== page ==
Screenshot of James Cagney and Pat O’Brien from the film Angels with Dirty Faces (1938) [public domain / Wikimedia Commons]
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Anti-Catholics often ask Catholics the following garden variety objection, “How can Catholics explain calling their priests ‘Father’ in light of Matthew 23:9 (RSV, as throughout): ‘And call no man your father on earth, for you have one Father, who is in heaven’?”
We reply as follows:
Jesus was simply teaching (using the common Hebrew method of exaggeration or hyperbole: see Mt 19:24, 23:24; Lk 6:42, 14:26) that God the Father is the ultimate source of all authority. He said this during the course of rebuking the Pharisees for spiritual pride (Mt 23:2-10). Those who use this argument neglect to see that it would prohibit all uses of the word father whatsoever; even biological fathers. Since that is an absurd outcome, it is clear that the statement cannot be taken in an absolute sense.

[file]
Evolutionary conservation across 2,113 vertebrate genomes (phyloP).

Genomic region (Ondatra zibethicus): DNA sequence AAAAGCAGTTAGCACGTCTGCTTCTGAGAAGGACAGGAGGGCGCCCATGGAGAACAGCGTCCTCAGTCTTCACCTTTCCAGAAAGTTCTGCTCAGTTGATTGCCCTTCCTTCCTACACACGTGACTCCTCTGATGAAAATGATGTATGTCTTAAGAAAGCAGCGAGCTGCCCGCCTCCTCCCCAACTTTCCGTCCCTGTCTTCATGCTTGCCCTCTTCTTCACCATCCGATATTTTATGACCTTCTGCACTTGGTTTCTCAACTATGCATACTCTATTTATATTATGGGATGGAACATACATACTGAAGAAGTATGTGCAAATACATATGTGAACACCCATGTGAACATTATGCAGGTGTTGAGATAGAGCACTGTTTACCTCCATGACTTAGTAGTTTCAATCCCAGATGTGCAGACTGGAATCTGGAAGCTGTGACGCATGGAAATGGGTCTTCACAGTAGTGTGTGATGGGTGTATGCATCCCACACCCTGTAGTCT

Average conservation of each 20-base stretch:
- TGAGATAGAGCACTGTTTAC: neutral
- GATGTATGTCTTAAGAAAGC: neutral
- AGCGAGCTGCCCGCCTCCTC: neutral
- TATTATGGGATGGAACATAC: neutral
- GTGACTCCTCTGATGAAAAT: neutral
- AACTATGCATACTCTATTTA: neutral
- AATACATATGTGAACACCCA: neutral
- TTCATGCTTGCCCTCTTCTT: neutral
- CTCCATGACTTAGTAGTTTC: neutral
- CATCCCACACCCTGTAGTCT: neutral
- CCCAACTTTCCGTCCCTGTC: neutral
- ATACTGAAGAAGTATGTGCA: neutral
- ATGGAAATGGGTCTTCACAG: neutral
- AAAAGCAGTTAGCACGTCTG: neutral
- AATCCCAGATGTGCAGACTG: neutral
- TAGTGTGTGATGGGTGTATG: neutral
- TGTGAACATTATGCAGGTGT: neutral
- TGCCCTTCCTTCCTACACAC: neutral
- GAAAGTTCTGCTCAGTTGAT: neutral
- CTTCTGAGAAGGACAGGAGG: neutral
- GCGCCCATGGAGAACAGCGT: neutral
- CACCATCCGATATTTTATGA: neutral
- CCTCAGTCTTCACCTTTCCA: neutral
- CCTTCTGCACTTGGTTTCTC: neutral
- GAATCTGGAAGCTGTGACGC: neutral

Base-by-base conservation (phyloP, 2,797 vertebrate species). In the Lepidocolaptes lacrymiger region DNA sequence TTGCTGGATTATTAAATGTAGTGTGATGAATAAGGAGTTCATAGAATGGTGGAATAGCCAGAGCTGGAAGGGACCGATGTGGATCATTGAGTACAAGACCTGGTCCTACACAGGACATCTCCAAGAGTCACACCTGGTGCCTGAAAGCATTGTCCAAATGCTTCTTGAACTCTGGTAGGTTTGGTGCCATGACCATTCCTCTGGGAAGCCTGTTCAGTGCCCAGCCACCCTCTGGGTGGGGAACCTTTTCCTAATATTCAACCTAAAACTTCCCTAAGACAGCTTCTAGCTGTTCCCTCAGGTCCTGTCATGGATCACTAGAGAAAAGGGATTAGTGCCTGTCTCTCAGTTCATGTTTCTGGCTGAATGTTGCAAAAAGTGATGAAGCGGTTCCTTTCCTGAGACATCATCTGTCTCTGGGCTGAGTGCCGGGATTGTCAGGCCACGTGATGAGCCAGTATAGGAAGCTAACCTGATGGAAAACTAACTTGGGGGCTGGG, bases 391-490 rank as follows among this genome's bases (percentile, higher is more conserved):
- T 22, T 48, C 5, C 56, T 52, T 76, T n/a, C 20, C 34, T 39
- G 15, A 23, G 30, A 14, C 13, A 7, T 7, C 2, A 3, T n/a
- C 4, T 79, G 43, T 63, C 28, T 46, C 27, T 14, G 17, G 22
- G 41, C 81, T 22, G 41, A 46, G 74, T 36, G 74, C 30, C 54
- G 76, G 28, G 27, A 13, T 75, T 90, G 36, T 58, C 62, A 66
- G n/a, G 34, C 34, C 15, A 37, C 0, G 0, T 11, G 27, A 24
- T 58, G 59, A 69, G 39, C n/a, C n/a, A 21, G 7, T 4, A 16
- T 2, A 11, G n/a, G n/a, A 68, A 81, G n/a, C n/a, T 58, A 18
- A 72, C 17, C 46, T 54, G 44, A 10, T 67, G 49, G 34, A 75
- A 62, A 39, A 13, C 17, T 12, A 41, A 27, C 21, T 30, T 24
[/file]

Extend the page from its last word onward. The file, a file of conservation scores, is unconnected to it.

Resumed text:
Acts 7:2 And Stephen said: “Brethren and fathers, hear me. The God of glory appeared to our father Abraham, . . .”
Romans 4:12 . . . the father of the circumcised . . . our father Abraham . . .
Romans 4:16-17 . . . Abraham, for he is the father of us all, as it is written, “I have made you the father of many nations . . .” (cf. 9:10; Phil. 2:22; Jas. 2:21)
1 Corinthians 4:15 For though you have countless guides in Christ, you do not have many fathers. For I became your father in Christ Jesus through the gospel.